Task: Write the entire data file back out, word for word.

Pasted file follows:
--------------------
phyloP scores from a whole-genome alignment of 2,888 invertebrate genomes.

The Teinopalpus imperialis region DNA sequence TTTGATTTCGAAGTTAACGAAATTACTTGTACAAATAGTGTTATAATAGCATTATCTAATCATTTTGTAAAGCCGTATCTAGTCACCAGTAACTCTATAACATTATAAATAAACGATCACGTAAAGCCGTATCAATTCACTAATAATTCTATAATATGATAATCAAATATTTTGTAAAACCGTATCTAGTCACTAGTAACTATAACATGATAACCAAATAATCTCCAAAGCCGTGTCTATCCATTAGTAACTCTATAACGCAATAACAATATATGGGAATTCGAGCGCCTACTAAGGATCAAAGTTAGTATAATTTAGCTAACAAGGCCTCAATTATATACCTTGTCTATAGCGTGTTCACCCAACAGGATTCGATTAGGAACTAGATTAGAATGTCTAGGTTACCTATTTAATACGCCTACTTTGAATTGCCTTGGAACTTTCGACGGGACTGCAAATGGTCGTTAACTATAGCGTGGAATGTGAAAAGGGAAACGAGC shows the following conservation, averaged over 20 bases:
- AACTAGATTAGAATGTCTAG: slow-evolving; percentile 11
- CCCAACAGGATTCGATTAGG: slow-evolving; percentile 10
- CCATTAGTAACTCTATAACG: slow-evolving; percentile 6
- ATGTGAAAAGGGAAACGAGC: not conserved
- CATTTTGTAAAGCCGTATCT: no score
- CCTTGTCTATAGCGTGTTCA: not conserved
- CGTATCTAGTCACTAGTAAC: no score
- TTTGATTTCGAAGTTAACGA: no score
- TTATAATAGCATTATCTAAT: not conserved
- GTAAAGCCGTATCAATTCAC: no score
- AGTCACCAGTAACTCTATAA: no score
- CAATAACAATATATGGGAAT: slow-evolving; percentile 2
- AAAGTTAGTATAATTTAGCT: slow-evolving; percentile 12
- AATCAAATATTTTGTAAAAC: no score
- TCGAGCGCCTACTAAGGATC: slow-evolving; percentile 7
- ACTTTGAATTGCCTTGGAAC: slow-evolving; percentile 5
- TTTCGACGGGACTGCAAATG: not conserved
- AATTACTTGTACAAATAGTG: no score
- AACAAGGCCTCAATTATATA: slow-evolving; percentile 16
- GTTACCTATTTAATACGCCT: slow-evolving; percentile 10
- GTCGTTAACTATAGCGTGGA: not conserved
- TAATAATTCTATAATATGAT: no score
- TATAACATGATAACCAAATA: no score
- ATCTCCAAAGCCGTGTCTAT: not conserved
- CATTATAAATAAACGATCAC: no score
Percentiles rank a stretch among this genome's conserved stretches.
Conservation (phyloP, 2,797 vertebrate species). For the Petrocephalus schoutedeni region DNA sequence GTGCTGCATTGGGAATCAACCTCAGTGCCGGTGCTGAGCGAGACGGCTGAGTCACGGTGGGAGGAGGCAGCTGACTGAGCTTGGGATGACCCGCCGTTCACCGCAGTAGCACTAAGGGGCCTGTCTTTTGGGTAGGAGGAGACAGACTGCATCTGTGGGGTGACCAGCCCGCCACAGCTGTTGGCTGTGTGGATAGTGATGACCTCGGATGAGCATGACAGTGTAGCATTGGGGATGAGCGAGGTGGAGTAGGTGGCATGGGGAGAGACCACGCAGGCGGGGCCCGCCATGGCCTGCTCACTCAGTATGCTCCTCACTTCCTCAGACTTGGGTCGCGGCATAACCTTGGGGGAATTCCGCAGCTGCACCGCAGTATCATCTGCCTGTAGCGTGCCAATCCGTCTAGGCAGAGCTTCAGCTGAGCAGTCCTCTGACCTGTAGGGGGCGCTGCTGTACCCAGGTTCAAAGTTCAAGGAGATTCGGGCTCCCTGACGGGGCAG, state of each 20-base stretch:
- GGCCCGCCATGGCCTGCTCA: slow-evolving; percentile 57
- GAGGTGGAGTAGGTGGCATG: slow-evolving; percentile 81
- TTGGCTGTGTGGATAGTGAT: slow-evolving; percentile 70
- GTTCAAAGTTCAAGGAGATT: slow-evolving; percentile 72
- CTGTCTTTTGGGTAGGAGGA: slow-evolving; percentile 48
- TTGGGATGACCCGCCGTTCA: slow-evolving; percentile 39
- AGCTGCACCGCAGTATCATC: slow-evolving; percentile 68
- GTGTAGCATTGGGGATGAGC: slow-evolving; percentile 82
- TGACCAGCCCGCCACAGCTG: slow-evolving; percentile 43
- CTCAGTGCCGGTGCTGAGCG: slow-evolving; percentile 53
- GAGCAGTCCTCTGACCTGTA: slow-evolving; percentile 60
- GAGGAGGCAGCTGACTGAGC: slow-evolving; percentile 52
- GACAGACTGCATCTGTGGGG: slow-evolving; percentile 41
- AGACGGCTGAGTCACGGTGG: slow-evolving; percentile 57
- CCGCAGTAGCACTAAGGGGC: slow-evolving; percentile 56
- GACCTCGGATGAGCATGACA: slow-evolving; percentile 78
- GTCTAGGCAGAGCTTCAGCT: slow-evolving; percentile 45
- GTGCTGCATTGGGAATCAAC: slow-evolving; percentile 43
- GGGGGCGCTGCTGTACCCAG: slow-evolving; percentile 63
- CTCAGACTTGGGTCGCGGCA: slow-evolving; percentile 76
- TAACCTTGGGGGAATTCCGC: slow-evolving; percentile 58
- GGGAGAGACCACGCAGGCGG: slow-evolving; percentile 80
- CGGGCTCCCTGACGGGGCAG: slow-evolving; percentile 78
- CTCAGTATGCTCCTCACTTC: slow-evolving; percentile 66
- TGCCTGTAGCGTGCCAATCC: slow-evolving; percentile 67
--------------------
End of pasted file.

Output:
phyloP scores from a whole-genome alignment of 2,888 invertebrate genomes.

The Teinopalpus imperialis region DNA sequence TTTGATTTCGAAGTTAACGAAATTACTTGTACAAATAGTGTTATAATAGCATTATCTAATCATTTTGTAAAGCCGTATCTAGTCACCAGTAACTCTATAACATTATAAATAAACGATCACGTAAAGCCGTATCAATTCACTAATAATTCTATAATATGATAATCAAATATTTTGTAAAACCGTATCTAGTCACTAGTAACTATAACATGATAACCAAATAATCTCCAAAGCCGTGTCTATCCATTAGTAACTCTATAACGCAATAACAATATATGGGAATTCGAGCGCCTACTAAGGATCAAAGTTAGTATAATTTAGCTAACAAGGCCTCAATTATATACCTTGTCTATAGCGTGTTCACCCAACAGGATTCGATTAGGAACTAGATTAGAATGTCTAGGTTACCTATTTAATACGCCTACTTTGAATTGCCTTGGAACTTTCGACGGGACTGCAAATGGTCGTTAACTATAGCGTGGAATGTGAAAAGGGAAACGAGC shows the following conservation, averaged over 20 bases:
- AACTAGATTAGAATGTCTAG: slow-evolving; percentile 11
- CCCAACAGGATTCGATTAGG: slow-evolving; percentile 10
- CCATTAGTAACTCTATAACG: slow-evolving; percentile 6
- ATGTGAAAAGGGAAACGAGC: not conserved
- CATTTTGTAAAGCCGTATCT: no score
- CCTTGTCTATAGCGTGTTCA: not conserved
- CGTATCTAGTCACTAGTAAC: no score
- TTTGATTTCGAAGTTAACGA: no score
- TTATAATAGCATTATCTAAT: not conserved
- GTAAAGCCGTATCAATTCAC: no score
- AGTCACCAGTAACTCTATAA: no score
- CAATAACAATATATGGGAAT: slow-evolving; percentile 2
- AAAGTTAGTATAATTTAGCT: slow-evolving; percentile 12
- AATCAAATATTTTGTAAAAC: no score
- TCGAGCGCCTACTAAGGATC: slow-evolving; percentile 7
- ACTTTGAATTGCCTTGGAAC: slow-evolving; percentile 5
- TTTCGACGGGACTGCAAATG: not conserved
- AATTACTTGTACAAATAGTG: no score
- AACAAGGCCTCAATTATATA: slow-evolving; percentile 16
- GTTACCTATTTAATACGCCT: slow-evolving; percentile 10
- GTCGTTAACTATAGCGTGGA: not conserved
- TAATAATTCTATAATATGAT: no score
- TATAACATGATAACCAAATA: no score
- ATCTCCAAAGCCGTGTCTAT: not conserved
- CATTATAAATAAACGATCAC: no score
Percentiles rank a stretch among this genome's conserved stretches.
Conservation (phyloP, 2,797 vertebrate species). For the Petrocephalus schoutedeni region DNA sequence GTGCTGCATTGGGAATCAACCTCAGTGCCGGTGCTGAGCGAGACGGCTGAGTCACGGTGGGAGGAGGCAGCTGACTGAGCTTGGGATGACCCGCCGTTCACCGCAGTAGCACTAAGGGGCCTGTCTTTTGGGTAGGAGGAGACAGACTGCATCTGTGGGGTGACCAGCCCGCCACAGCTGTTGGCTGTGTGGATAGTGATGACCTCGGATGAGCATGACAGTGTAGCATTGGGGATGAGCGAGGTGGAGTAGGTGGCATGGGGAGAGACCACGCAGGCGGGGCCCGCCATGGCCTGCTCACTCAGTATGCTCCTCACTTCCTCAGACTTGGGTCGCGGCATAACCTTGGGGGAATTCCGCAGCTGCACCGCAGTATCATCTGCCTGTAGCGTGCCAATCCGTCTAGGCAGAGCTTCAGCTGAGCAGTCCTCTGACCTGTAGGGGGCGCTGCTGTACCCAGGTTCAAAGTTCAAGGAGATTCGGGCTCCCTGACGGGGCAG, state of each 20-base stretch:
- GGCCCGCCATGGCCTGCTCA: slow-evolving; percentile 57
- GAGGTGGAGTAGGTGGCATG: slow-evolving; percentile 81
- TTGGCTGTGTGGATAGTGAT: slow-evolving; percentile 70
- GTTCAAAGTTCAAGGAGATT: slow-evolving; percentile 72
- CTGTCTTTTGGGTAGGAGGA: slow-evolving; percentile 48
- TTGGGATGACCCGCCGTTCA: slow-evolving; percentile 39
- AGCTGCACCGCAGTATCATC: slow-evolving; percentile 68
- GTGTAGCATTGGGGATGAGC: slow-evolving; percentile 82
- TGACCAGCCCGCCACAGCTG: slow-evolving; percentile 43
- CTCAGTGCCGGTGCTGAGCG: slow-evolving; percentile 53
- GAGCAGTCCTCTGACCTGTA: slow-evolving; percentile 60
- GAGGAGGCAGCTGACTGAGC: slow-evolving; percentile 52
- GACAGACTGCATCTGTGGGG: slow-evolving; percentile 41
- AGACGGCTGAGTCACGGTGG: slow-evolving; percentile 57
- CCGCAGTAGCACTAAGGGGC: slow-evolving; percentile 56
- GACCTCGGATGAGCATGACA: slow-evolving; percentile 78
- GTCTAGGCAGAGCTTCAGCT: slow-evolving; percentile 45
- GTGCTGCATTGGGAATCAAC: slow-evolving; percentile 43
- GGGGGCGCTGCTGTACCCAG: slow-evolving; percentile 63
- CTCAGACTTGGGTCGCGGCA: slow-evolving; percentile 76
- TAACCTTGGGGGAATTCCGC: slow-evolving; percentile 58
- GGGAGAGACCACGCAGGCGG: slow-evolving; percentile 80
- CGGGCTCCCTGACGGGGCAG: slow-evolving; percentile 78
- CTCAGTATGCTCCTCACTTC: slow-evolving; percentile 66
- TGCCTGTAGCGTGCCAATCC: slow-evolving; percentile 67